Heading West towards our bush lot.

Of course I had to stop and admire exposed bird nests.

Now with only ankle deep water, field drainage ditches made easy walking.

The trail winds through a stand of white pines which were planted in 2009.

Long afternoon shadows were cast on a tree that still clings to it's leaves.

Occasional stones peek through the leaf cover.

A splash of green from a fern, not yet dormant.

Fallen trees provide animal and insect shelter and eventually forest compost.

Never clear-cut, this bush lot contains a good variety of native tree species.

Today the weather worm has turned. An all day snow and a cold wind makes me glad I took advantage of yesterday's clement window. As for helping me sleep, yesterday's walk was not a complete success. I did become wide awake at the customary 2:30 am but at least my dreams were only mildly pesky, verging on sweet. Perhaps it's the change of seasons that disrupt our sleeping patterns.

Thursday, 3 November 2016

Picnic In November

Yesterday was a beautiful day -- warm and dry and windless. It was my window of perfect weather opportunity for finishing my eaves trough caulking chore. Mission finally accomplished.

In the bee yard, my two colonies of honey bees were flying about, looking for forage. Our recent sub zero spell had put the kibosh on flower blossoms, so I offered the bees a sugar picnic. They were delighted! 

On a very mild November day, my honey bees were flying about.

They happily lap up moistened sugar from their custom made picnic table.

Red squirrel, Timmy, wisely dries his apples before storing them.

A picnic meal of roast chicken, ham, chicken broth and cat kibble.

Feral Ginger Tom rewards me with a half smile. High praise coming from him!

Saturday, 29 October 2016

First Snow

Yesterday we received our first snow fall of the season. I enjoyed the novelty but am still hoping for warmer weather that is also dry enough to finish an eaves trough project. I need a dry plus 10 degrees C for the caulking to stick. That rules out the next few days.

A few robins have not flown south, but are chatting to each other as they glean fruit from vines and shrubs. So nice to hear them as winter approaches. But my current favourite backyard bird is a red-breasted nuthatch. I suspect it spent the summer further north or at least in an area with denser stands of cone producing trees. With a distinctive eye stripe, it is smaller and stubbier than it's white-breasted cousin and is very, very cute!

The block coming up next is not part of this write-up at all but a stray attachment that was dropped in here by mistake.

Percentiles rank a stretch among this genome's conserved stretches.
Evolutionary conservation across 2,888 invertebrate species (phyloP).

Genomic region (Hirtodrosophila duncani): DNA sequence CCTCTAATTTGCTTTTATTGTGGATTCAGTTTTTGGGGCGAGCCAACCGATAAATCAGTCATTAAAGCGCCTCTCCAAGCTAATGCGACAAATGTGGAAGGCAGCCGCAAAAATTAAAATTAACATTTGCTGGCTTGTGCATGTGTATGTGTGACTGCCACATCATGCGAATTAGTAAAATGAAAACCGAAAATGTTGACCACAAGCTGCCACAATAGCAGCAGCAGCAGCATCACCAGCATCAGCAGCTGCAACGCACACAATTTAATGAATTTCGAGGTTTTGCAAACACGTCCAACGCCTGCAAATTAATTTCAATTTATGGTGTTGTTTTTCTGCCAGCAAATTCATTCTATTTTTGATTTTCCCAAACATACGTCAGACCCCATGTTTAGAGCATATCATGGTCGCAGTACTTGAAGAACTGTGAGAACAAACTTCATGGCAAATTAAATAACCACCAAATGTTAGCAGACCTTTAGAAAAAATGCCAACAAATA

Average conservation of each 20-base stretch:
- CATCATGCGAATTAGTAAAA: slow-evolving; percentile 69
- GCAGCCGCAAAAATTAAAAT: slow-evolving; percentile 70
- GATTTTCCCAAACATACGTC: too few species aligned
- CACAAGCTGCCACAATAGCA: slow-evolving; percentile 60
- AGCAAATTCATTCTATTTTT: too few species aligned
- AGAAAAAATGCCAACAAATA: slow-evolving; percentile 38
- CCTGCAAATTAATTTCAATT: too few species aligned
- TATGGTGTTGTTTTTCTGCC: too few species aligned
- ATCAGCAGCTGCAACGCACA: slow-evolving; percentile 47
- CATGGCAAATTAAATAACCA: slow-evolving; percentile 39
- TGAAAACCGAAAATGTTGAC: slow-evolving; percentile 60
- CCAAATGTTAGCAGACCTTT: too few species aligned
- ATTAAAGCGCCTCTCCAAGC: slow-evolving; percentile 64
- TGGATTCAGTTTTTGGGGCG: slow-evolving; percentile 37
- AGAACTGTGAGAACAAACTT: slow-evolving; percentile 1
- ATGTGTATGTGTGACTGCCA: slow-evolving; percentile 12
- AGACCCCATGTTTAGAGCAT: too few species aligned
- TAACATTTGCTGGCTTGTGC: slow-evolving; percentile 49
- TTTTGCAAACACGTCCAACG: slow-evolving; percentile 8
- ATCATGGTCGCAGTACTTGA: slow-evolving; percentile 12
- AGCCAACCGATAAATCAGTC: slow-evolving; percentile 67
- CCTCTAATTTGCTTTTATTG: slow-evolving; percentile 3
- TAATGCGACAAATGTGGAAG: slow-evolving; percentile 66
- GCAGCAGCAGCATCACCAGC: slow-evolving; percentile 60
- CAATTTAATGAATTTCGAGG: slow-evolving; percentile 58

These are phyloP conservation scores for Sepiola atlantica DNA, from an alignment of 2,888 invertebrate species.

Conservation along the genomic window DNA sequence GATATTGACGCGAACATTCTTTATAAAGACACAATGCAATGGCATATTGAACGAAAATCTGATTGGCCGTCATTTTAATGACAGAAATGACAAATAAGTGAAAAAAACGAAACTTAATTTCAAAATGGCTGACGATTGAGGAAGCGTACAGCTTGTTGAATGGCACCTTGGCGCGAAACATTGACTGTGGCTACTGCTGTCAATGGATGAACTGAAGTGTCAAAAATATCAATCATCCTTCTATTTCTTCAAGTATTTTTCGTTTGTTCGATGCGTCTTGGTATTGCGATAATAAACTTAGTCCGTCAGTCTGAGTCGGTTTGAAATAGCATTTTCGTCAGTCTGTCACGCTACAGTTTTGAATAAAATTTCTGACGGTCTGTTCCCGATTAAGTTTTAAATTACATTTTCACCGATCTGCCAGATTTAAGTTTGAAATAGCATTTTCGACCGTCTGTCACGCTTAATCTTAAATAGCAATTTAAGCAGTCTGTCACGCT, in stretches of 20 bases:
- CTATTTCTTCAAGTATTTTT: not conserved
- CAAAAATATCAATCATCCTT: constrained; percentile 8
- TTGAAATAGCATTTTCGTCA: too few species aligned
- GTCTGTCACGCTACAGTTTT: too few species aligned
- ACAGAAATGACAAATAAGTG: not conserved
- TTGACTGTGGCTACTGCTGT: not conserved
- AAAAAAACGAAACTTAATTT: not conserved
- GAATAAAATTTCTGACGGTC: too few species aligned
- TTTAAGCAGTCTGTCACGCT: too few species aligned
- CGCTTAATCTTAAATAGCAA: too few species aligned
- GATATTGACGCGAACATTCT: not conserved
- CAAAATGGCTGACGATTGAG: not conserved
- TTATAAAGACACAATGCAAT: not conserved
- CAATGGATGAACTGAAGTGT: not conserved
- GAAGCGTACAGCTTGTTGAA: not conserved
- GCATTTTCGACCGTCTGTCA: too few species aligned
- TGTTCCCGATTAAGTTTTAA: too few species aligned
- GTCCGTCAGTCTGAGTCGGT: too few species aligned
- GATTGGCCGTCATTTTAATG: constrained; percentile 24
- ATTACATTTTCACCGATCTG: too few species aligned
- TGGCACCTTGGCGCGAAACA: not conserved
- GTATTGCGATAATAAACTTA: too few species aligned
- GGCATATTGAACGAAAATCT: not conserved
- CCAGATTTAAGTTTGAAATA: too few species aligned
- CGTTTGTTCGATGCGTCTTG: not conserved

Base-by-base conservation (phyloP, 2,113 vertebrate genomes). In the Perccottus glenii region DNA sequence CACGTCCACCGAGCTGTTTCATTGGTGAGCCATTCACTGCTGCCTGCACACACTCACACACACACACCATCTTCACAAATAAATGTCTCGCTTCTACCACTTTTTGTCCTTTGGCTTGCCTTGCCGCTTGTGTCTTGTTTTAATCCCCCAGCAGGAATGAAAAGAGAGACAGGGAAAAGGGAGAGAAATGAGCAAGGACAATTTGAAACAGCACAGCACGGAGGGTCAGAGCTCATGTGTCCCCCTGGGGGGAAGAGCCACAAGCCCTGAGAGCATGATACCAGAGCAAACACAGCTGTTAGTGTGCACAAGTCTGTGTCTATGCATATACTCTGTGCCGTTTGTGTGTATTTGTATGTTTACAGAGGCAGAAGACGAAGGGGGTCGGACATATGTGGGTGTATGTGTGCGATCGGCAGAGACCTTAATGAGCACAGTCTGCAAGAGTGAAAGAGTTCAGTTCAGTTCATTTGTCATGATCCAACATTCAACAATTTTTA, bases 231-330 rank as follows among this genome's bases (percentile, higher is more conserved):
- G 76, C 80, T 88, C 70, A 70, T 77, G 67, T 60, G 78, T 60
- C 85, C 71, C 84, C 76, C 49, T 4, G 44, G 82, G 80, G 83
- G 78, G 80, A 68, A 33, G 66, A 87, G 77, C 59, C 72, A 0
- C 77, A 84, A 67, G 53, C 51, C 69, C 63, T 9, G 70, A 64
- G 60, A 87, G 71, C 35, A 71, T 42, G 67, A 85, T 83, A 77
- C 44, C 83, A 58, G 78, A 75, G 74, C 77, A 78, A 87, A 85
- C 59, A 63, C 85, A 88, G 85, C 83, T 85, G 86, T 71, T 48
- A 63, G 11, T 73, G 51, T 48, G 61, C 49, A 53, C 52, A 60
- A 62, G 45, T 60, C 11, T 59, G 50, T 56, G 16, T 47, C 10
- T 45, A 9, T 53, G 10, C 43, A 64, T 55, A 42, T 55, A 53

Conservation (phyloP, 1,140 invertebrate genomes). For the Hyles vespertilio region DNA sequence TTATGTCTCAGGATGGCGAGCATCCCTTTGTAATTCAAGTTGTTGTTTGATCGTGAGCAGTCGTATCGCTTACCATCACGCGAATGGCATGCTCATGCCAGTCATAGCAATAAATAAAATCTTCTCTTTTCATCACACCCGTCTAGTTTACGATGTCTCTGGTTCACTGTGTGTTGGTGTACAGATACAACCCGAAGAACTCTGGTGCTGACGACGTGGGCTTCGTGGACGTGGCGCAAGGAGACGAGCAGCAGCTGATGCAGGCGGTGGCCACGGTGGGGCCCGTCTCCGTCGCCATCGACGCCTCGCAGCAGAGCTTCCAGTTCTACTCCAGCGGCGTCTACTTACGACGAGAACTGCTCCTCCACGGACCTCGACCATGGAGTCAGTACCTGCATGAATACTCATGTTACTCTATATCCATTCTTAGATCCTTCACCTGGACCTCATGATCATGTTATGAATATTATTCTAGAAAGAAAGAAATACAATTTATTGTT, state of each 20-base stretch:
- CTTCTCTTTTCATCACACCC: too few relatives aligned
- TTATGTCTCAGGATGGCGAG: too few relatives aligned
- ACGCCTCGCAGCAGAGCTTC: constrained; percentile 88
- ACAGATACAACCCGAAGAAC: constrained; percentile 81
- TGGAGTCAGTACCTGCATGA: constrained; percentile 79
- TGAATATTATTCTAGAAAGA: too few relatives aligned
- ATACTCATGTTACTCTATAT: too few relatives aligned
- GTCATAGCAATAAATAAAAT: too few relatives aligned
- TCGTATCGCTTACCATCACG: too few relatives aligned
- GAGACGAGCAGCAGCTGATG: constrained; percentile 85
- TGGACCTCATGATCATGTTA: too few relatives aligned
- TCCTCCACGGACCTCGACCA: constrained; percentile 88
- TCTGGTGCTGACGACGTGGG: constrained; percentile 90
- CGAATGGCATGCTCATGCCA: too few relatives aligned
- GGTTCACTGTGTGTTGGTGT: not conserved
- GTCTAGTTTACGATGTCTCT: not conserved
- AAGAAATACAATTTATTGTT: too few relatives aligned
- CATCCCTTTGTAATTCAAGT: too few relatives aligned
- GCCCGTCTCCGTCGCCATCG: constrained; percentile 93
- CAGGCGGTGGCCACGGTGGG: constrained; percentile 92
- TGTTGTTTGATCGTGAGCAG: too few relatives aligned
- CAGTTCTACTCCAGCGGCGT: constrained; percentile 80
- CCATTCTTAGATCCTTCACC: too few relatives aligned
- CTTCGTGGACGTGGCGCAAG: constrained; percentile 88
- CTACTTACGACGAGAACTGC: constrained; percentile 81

Despite all odds, my three-legged red squirrel has survived and is gathering wild foods with determination. It only occasionally visits my feeders. I suspect it is nervous of the bluejays. 

An icing sugar-like coating decorates my kitchen window view.

Fresh snow brightens our fields on an otherwise dark October morning.

Evidence that a cat has been on patrol. Likely feral guy, Ginger Tom.

A lonesome birdhouse awaits next year's occupants.

Before nabbing a peanut, this red-breasted nuthatch scans for trouble.

Ellie Mae has decided that indoors offers the most comfort today.

Friday, 7 October 2016

Nanny Who?

There is a native shrub hereabouts that my father used to call a 'Nannytaw'. Checking horticulture websites, it is only referred to as a 'Nannyberry' (Viburnum Lentago). It is presently sporting ripe, blue-black, sweet fruit. Each autumn since childhood I've been nibbling this tasty berry and a row of this dense bush provided me with a secret fort when I was about twelve. Back in the day when smoking was cool and I was much too young to buy a pack or even smoke cigarettes, (and not allowed to by my parents, anyway) I would covertly smoke dried nannytaw leaves. No nicotine and a very, very mild smoke.

Anyway, I was wondering why Dad's family called this shrub a Nannytaw. I get the 'Nanny' bit because goats like to eat this plant and the bark, when pealed, smells somewhat like a goat. But the 'taw' bit? Webster's dictionary describes taw as a fancy marble. I'm guessing somewhere in Dad's ancestry, taws must have been a sort of slang for berries.